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DP I Need Help

What is DPI?

DPI stands for Dots Per Inch, the number of dots of ink used per inch to create an image on a physical page.

After reading that first sentence, I’m guessing your response might be: “SOOOO that’s what DPI means”

Of course, there are probably a number of you rolling your eyes and thinking: “Duh!”

However, pretty sure we can all agree DPI is a term we hear over and over.

Some sort of understand it, and I can tell you having been with Cushing a while it is very important, when sending print ready files. Let’s take a few minutes to discuss what DPI you should choose for your next print project.

What DPI should I use?

If you talk to any print shop, (but we know you only talk to Cushing), they will tell you 300 DPI is ideal. It is pretty standard among printing services companies and what our color experts recommend. As with anything, there are always exceptions to the rule.

Here is a handy guide to determine minimum (100 DPI) and maximum (300 DPI) file size that you need to create acceptable output.

DPI Chart

Ready to Print

Now that you have a better understanding of DPI and how to prepare a print ready file, let’s talk about a few ground rules (it is baseball season after all):

  • When printing an image to be viewed up close (within 5-7 feet),  you will want to use DPI between 250-300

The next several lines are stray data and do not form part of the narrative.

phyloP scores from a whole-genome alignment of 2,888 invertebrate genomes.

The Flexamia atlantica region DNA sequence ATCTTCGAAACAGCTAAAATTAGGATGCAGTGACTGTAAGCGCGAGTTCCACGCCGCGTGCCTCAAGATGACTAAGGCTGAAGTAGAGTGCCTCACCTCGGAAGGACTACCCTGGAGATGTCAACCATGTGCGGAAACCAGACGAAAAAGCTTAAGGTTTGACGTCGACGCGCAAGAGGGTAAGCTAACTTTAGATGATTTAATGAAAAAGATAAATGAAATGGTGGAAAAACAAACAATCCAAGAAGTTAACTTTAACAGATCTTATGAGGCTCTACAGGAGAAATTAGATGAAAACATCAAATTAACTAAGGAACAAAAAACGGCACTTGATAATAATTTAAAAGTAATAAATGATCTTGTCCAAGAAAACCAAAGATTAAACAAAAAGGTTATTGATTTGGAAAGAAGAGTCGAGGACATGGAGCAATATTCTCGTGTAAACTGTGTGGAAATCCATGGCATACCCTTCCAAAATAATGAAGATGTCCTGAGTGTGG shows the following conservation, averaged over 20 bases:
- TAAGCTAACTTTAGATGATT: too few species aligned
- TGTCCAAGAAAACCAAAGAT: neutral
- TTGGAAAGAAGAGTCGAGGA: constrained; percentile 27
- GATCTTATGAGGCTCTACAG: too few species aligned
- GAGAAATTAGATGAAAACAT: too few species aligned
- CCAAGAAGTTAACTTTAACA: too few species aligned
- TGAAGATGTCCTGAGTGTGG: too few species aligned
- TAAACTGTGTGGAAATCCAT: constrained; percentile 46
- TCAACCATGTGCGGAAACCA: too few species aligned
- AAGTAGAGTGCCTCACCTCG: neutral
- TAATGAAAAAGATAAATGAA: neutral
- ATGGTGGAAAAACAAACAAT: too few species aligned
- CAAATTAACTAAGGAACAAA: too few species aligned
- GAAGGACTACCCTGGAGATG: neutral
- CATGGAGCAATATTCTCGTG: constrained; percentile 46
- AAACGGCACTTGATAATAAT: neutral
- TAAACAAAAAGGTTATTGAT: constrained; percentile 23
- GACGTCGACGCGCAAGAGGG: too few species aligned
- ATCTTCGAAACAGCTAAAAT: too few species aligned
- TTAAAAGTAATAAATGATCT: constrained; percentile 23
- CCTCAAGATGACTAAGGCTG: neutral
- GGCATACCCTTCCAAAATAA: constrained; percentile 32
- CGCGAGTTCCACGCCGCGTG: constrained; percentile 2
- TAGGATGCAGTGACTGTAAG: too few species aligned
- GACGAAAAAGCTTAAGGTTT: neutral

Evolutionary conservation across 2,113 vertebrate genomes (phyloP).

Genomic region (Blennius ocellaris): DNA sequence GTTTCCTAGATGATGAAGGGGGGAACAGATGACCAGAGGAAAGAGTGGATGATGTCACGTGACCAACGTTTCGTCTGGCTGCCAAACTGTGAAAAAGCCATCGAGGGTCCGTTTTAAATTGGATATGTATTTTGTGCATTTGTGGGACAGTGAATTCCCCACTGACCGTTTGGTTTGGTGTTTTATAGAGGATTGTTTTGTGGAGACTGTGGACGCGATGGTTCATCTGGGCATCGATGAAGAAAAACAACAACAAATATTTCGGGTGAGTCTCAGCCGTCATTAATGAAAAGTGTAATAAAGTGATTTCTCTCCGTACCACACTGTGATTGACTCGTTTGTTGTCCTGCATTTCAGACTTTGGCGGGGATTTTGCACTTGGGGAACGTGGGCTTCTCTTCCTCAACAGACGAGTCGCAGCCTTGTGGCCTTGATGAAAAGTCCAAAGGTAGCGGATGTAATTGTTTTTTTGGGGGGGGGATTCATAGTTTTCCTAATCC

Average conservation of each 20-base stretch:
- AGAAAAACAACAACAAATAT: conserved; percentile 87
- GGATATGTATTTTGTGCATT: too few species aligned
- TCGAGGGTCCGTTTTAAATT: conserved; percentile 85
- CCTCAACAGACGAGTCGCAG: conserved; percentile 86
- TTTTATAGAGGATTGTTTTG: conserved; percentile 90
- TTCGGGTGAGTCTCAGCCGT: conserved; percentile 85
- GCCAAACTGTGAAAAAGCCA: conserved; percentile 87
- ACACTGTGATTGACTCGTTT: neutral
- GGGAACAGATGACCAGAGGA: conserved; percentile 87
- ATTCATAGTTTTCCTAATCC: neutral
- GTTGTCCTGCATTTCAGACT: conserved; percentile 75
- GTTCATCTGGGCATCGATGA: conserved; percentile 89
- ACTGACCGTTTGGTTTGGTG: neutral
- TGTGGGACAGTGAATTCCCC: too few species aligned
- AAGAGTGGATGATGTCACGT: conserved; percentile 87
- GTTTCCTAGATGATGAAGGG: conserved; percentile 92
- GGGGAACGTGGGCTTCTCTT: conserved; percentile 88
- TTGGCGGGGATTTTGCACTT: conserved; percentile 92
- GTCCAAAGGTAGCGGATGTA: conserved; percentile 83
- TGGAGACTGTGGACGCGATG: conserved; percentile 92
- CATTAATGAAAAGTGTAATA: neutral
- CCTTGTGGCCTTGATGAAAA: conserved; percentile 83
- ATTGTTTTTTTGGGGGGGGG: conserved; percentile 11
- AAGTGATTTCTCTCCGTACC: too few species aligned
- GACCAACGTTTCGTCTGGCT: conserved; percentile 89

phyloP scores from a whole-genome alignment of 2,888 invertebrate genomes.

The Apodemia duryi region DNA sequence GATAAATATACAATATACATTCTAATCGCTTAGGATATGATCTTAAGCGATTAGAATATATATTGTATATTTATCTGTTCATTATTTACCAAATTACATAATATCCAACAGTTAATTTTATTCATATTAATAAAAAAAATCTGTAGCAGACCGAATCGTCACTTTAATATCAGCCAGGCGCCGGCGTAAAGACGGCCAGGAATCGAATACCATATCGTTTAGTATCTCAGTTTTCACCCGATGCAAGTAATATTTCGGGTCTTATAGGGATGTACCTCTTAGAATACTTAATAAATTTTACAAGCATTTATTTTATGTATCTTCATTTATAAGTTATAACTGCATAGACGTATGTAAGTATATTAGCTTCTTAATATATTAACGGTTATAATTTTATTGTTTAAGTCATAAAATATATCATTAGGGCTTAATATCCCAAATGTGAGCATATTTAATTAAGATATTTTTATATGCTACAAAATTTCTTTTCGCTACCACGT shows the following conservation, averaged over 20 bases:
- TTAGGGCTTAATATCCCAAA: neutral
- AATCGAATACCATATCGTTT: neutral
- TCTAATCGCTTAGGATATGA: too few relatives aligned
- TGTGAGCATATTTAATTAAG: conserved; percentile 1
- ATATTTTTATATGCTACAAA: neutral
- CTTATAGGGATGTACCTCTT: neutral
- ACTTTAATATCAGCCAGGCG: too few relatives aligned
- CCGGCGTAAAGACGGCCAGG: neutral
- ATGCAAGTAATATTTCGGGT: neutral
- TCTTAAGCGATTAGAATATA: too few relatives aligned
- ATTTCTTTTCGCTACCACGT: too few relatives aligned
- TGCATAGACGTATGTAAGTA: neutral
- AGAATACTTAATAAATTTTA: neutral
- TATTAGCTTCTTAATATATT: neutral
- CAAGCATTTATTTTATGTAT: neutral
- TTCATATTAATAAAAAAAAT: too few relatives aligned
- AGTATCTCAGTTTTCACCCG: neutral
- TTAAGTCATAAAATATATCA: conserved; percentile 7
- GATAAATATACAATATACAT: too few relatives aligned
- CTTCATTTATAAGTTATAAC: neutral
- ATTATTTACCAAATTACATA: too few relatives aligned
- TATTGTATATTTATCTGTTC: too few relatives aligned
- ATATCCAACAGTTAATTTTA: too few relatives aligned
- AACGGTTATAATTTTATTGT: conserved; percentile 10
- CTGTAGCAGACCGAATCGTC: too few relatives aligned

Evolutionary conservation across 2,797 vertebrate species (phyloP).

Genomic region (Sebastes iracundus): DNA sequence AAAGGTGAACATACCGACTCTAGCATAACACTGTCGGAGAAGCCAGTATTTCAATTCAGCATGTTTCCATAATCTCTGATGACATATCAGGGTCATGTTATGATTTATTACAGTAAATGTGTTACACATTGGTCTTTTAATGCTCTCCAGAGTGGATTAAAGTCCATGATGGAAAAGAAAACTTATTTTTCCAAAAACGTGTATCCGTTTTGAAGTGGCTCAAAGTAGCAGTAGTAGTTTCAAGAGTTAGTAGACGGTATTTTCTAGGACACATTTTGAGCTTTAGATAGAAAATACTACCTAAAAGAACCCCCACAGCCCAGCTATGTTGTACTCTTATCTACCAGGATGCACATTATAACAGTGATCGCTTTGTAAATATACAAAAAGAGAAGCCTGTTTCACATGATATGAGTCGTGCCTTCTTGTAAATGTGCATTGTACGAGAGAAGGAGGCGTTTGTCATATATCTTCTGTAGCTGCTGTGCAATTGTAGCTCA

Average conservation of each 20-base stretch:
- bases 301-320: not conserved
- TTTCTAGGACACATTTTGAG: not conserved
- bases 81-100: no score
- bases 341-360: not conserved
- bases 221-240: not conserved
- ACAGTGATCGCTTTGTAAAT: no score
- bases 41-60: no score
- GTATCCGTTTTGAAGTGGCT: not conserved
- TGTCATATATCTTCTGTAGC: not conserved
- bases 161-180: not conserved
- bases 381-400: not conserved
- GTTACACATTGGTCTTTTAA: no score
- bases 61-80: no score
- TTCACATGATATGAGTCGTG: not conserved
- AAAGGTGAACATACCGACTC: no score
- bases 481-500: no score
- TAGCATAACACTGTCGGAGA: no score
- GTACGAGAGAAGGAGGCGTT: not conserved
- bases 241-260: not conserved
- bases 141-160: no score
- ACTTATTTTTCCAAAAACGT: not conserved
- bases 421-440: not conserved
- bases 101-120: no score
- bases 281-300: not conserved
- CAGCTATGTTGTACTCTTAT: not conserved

• The further away you intend to have someone view your image, the lower the DPI you can get away with
  • Always check your DPI before sending to print. Cushing’s color team can you help you determine the best DPI for your print project.

If you are even in a pinch, you can always check Cushing’s file setup guidelines.

Have you discovered tips or tricks related to DPI? Feel free to share them in the comments below.




Tom Cradick

Tom Cradick was born and raised in Chicago and a proud member of Cushing. One of Cushing’s On-Site Service Center Managers,  his primary responsibilities include maintaining several different types of printing equipment, coordinating large print orders, helping clients with daily print concerns and making sure the clients at his location remain happy. As an employee of Cushing for nearly 9 years, Tom‘s role is continuously expanding and recently, he has contributed to the company blog.

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